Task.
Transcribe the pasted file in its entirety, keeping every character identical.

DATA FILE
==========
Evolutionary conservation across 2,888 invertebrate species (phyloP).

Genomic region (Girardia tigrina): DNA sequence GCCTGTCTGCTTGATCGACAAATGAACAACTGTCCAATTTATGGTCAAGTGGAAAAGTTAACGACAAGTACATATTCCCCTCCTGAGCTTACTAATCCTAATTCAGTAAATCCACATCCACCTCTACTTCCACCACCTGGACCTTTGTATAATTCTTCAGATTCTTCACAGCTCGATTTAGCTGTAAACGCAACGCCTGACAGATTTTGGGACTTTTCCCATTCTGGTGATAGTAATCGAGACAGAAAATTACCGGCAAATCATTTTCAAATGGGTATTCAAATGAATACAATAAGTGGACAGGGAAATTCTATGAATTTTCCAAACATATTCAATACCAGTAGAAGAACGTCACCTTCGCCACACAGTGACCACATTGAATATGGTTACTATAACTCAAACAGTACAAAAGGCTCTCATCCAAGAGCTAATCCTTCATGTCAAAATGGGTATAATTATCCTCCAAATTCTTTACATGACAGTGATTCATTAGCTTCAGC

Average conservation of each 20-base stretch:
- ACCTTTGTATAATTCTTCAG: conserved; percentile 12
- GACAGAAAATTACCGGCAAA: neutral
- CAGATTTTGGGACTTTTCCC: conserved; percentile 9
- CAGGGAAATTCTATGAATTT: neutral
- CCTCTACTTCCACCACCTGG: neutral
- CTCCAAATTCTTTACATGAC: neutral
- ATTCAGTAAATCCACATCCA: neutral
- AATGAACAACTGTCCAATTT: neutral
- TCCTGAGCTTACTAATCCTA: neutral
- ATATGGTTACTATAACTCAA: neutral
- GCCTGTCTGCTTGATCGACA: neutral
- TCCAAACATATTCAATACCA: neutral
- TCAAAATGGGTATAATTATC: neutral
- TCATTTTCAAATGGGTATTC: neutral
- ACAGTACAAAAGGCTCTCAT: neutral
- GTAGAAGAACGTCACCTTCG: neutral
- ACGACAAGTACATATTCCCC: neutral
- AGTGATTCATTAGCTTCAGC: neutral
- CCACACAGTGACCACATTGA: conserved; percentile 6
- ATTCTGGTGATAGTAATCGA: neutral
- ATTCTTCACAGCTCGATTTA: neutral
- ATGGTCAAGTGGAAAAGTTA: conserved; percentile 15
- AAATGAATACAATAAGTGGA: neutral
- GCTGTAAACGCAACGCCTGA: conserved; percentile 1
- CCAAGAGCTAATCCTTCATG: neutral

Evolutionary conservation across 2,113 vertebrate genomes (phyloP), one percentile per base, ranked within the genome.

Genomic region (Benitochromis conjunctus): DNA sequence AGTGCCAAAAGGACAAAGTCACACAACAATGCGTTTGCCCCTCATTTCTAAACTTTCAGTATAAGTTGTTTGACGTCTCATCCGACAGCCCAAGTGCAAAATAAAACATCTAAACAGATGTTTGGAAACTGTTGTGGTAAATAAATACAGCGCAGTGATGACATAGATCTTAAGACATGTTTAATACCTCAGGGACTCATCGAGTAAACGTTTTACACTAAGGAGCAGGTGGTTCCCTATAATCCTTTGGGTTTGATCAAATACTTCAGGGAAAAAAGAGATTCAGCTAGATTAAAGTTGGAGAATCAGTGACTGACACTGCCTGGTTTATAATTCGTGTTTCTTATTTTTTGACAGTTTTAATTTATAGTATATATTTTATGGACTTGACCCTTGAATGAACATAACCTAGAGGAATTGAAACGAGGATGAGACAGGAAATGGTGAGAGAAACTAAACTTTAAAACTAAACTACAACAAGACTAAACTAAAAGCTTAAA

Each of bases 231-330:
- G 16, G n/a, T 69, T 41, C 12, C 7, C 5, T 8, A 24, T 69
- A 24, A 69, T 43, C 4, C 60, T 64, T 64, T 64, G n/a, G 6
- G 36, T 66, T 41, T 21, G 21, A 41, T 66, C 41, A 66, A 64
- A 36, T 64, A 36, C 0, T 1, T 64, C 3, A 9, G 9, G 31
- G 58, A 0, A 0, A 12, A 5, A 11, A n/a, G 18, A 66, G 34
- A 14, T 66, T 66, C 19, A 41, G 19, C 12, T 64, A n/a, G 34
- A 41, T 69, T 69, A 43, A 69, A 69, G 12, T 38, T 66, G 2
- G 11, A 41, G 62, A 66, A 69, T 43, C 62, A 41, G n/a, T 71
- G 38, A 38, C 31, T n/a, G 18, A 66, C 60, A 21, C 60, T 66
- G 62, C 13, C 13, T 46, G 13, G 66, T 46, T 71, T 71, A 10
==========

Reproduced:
Evolutionary conservation across 2,888 invertebrate species (phyloP).

Genomic region (Girardia tigrina): DNA sequence GCCTGTCTGCTTGATCGACAAATGAACAACTGTCCAATTTATGGTCAAGTGGAAAAGTTAACGACAAGTACATATTCCCCTCCTGAGCTTACTAATCCTAATTCAGTAAATCCACATCCACCTCTACTTCCACCACCTGGACCTTTGTATAATTCTTCAGATTCTTCACAGCTCGATTTAGCTGTAAACGCAACGCCTGACAGATTTTGGGACTTTTCCCATTCTGGTGATAGTAATCGAGACAGAAAATTACCGGCAAATCATTTTCAAATGGGTATTCAAATGAATACAATAAGTGGACAGGGAAATTCTATGAATTTTCCAAACATATTCAATACCAGTAGAAGAACGTCACCTTCGCCACACAGTGACCACATTGAATATGGTTACTATAACTCAAACAGTACAAAAGGCTCTCATCCAAGAGCTAATCCTTCATGTCAAAATGGGTATAATTATCCTCCAAATTCTTTACATGACAGTGATTCATTAGCTTCAGC

Average conservation of each 20-base stretch:
- ACCTTTGTATAATTCTTCAG: conserved; percentile 12
- GACAGAAAATTACCGGCAAA: neutral
- CAGATTTTGGGACTTTTCCC: conserved; percentile 9
- CAGGGAAATTCTATGAATTT: neutral
- CCTCTACTTCCACCACCTGG: neutral
- CTCCAAATTCTTTACATGAC: neutral
- ATTCAGTAAATCCACATCCA: neutral
- AATGAACAACTGTCCAATTT: neutral
- TCCTGAGCTTACTAATCCTA: neutral
- ATATGGTTACTATAACTCAA: neutral
- GCCTGTCTGCTTGATCGACA: neutral
- TCCAAACATATTCAATACCA: neutral
- TCAAAATGGGTATAATTATC: neutral
- TCATTTTCAAATGGGTATTC: neutral
- ACAGTACAAAAGGCTCTCAT: neutral
- GTAGAAGAACGTCACCTTCG: neutral
- ACGACAAGTACATATTCCCC: neutral
- AGTGATTCATTAGCTTCAGC: neutral
- CCACACAGTGACCACATTGA: conserved; percentile 6
- ATTCTGGTGATAGTAATCGA: neutral
- ATTCTTCACAGCTCGATTTA: neutral
- ATGGTCAAGTGGAAAAGTTA: conserved; percentile 15
- AAATGAATACAATAAGTGGA: neutral
- GCTGTAAACGCAACGCCTGA: conserved; percentile 1
- CCAAGAGCTAATCCTTCATG: neutral

Evolutionary conservation across 2,113 vertebrate genomes (phyloP), one percentile per base, ranked within the genome.

Genomic region (Benitochromis conjunctus): DNA sequence AGTGCCAAAAGGACAAAGTCACACAACAATGCGTTTGCCCCTCATTTCTAAACTTTCAGTATAAGTTGTTTGACGTCTCATCCGACAGCCCAAGTGCAAAATAAAACATCTAAACAGATGTTTGGAAACTGTTGTGGTAAATAAATACAGCGCAGTGATGACATAGATCTTAAGACATGTTTAATACCTCAGGGACTCATCGAGTAAACGTTTTACACTAAGGAGCAGGTGGTTCCCTATAATCCTTTGGGTTTGATCAAATACTTCAGGGAAAAAAGAGATTCAGCTAGATTAAAGTTGGAGAATCAGTGACTGACACTGCCTGGTTTATAATTCGTGTTTCTTATTTTTTGACAGTTTTAATTTATAGTATATATTTTATGGACTTGACCCTTGAATGAACATAACCTAGAGGAATTGAAACGAGGATGAGACAGGAAATGGTGAGAGAAACTAAACTTTAAAACTAAACTACAACAAGACTAAACTAAAAGCTTAAA

Each of bases 231-330:
- G 16, G n/a, T 69, T 41, C 12, C 7, C 5, T 8, A 24, T 69
- A 24, A 69, T 43, C 4, C 60, T 64, T 64, T 64, G n/a, G 6
- G 36, T 66, T 41, T 21, G 21, A 41, T 66, C 41, A 66, A 64
- A 36, T 64, A 36, C 0, T 1, T 64, C 3, A 9, G 9, G 31
- G 58, A 0, A 0, A 12, A 5, A 11, A n/a, G 18, A 66, G 34
- A 14, T 66, T 66, C 19, A 41, G 19, C 12, T 64, A n/a, G 34
- A 41, T 69, T 69, A 43, A 69, A 69, G 12, T 38, T 66, G 2
- G 11, A 41, G 62, A 66, A 69, T 43, C 62, A 41, G n/a, T 71
- G 38, A 38, C 31, T n/a, G 18, A 66, C 60, A 21, C 60, T 66
- G 62, C 13, C 13, T 46, G 13, G 66, T 46, T 71, T 71, A 10